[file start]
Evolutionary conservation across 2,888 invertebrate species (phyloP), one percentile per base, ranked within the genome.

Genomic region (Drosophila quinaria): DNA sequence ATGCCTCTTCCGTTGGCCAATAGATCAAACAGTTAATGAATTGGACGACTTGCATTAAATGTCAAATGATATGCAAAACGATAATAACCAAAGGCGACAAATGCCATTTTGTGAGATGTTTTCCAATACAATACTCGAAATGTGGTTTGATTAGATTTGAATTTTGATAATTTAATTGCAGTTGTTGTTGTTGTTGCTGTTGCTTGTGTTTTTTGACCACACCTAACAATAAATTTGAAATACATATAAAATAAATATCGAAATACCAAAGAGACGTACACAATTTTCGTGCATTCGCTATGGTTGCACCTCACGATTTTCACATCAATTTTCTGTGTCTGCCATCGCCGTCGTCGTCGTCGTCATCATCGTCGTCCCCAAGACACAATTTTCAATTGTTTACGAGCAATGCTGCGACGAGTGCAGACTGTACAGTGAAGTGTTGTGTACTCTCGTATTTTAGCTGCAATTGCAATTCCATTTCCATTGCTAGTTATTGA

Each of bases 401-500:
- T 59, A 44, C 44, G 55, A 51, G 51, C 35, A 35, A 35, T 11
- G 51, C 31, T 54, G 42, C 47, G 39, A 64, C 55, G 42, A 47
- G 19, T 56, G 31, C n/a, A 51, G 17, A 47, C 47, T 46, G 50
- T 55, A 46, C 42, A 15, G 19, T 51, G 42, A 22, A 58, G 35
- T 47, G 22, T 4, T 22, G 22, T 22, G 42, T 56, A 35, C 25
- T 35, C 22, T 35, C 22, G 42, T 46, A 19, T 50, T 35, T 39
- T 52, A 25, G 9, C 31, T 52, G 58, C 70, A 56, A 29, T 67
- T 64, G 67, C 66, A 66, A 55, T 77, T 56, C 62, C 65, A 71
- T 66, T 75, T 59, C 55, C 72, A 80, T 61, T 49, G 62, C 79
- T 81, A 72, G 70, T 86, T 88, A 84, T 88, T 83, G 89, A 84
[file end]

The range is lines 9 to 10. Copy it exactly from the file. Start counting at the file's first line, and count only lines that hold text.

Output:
- T 35, C 22, T 35, C 22, G 42, T 46, A 19, T 50, T 35, T 39
- T 52, A 25, G 9, C 31, T 52, G 58, C 70, A 56, A 29, T 67